To start troubleshooting, run the same netstat command as before. This time, use the grep to filter your application’s port 5000. Then, run netstat -tlp | grep 5000 .

Screenshot of netstat command.

This sample output indicates that nothing is listening on port 5000. Therefore, this is the cause of the HTTP 502 response that’s coming from Nginx because it can find a process that’s listening on port 5000.

The solution is to start your ASP.NET Core application. However, before going further, you can review another approach for troubleshooting this problem. Not every problem is as easy to fix as simply looking at a few lines of log content and finding the root cause. Sometimes, you have to deep-dive into other system and application logs.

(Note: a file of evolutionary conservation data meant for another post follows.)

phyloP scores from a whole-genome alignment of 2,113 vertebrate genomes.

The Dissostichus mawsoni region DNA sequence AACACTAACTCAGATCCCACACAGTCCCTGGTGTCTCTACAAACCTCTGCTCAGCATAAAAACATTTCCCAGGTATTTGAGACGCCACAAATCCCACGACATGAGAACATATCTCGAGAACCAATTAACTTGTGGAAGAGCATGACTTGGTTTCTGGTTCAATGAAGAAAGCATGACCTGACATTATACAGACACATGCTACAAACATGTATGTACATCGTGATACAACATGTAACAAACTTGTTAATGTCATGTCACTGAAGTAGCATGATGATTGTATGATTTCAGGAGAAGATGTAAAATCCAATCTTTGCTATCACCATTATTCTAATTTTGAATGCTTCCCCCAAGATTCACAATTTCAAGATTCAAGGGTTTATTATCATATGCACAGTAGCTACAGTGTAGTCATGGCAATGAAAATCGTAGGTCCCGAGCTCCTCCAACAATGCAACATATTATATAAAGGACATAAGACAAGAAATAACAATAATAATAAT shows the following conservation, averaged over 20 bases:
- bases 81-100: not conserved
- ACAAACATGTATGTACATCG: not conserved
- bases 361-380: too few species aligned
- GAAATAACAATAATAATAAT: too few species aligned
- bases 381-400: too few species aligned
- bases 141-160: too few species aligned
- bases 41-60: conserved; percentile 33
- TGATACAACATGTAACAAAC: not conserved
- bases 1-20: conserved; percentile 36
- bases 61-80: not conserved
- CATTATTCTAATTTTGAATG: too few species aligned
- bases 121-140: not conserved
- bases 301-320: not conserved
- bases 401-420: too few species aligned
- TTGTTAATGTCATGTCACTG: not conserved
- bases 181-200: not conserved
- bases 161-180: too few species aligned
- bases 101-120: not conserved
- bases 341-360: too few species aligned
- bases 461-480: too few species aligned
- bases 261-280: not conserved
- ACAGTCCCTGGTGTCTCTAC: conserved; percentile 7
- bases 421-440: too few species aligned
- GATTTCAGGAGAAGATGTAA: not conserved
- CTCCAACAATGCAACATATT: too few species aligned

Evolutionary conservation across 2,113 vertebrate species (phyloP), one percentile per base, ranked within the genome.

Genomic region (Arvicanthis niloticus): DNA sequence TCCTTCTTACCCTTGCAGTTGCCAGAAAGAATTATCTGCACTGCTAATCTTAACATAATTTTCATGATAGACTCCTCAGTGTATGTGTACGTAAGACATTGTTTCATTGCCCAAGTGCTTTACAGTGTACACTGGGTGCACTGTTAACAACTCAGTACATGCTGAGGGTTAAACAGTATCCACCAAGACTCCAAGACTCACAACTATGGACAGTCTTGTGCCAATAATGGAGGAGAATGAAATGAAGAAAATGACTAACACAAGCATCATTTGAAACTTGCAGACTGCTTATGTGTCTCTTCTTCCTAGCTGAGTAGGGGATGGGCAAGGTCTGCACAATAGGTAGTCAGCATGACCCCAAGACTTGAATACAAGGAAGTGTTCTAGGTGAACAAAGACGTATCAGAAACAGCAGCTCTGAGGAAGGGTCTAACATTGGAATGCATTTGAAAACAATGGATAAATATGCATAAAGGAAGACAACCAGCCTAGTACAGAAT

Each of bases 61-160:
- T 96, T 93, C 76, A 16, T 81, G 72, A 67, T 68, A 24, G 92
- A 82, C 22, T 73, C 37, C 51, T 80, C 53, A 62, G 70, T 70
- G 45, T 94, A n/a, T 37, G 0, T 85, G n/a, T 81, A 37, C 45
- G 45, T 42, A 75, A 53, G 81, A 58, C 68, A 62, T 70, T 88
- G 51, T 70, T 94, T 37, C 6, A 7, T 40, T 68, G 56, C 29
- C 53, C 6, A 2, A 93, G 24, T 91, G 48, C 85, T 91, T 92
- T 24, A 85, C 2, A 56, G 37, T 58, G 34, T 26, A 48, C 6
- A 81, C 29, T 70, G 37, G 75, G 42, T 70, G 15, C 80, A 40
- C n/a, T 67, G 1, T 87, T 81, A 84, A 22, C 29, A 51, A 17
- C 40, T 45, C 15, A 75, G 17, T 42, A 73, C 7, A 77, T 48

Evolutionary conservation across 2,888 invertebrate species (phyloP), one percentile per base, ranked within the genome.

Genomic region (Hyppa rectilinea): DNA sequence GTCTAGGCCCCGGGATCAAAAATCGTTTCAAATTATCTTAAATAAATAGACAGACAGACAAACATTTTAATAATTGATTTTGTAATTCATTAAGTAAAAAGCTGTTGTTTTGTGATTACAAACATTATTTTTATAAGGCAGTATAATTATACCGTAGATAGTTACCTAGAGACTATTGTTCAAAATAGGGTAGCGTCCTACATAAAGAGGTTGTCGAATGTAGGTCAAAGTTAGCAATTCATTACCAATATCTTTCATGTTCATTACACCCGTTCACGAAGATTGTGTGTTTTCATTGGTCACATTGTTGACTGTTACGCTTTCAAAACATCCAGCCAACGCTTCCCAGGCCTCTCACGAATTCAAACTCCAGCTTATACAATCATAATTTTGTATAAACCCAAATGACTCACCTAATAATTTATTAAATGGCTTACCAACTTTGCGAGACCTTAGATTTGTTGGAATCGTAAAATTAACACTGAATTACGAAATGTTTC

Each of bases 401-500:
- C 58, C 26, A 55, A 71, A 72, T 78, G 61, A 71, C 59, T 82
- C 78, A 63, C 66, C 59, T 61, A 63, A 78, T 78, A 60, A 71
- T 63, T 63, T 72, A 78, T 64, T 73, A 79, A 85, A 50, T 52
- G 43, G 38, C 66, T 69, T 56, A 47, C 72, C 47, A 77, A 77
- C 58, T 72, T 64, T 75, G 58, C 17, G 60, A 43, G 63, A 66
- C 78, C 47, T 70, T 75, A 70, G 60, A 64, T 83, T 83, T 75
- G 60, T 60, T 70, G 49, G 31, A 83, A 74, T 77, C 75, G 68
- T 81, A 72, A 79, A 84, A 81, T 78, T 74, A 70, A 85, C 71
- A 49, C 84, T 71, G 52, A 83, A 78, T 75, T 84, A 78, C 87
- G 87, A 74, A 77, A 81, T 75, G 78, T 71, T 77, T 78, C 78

Because you work closely with Nginx when you set up ASP.NET Core applications in Linux, we suggest that you learn which kind of logs Nginx and the operating system provides for troubleshooting.

Check the Nginx logs

If you run cat /etc/nginx/nginx.conf again, and then look for the logging settings , you should notice the following.

Screenshot of log information.

This shows that Nginx has two kinds of logs: Access logs and Error logs. These are stored in the /var/log/nginx/ directory.

Access logs are similar to IIS log files. A quick inspection of the content reveals that they resemble the following screenshot.

Screenshot of access command.

Access logs don’t show new information other than the HTTP 502 response status that you already knew. You can also inspect the error logs by running cat /var/log/nginx/error.log . These reveal lots more about the cause of the problem.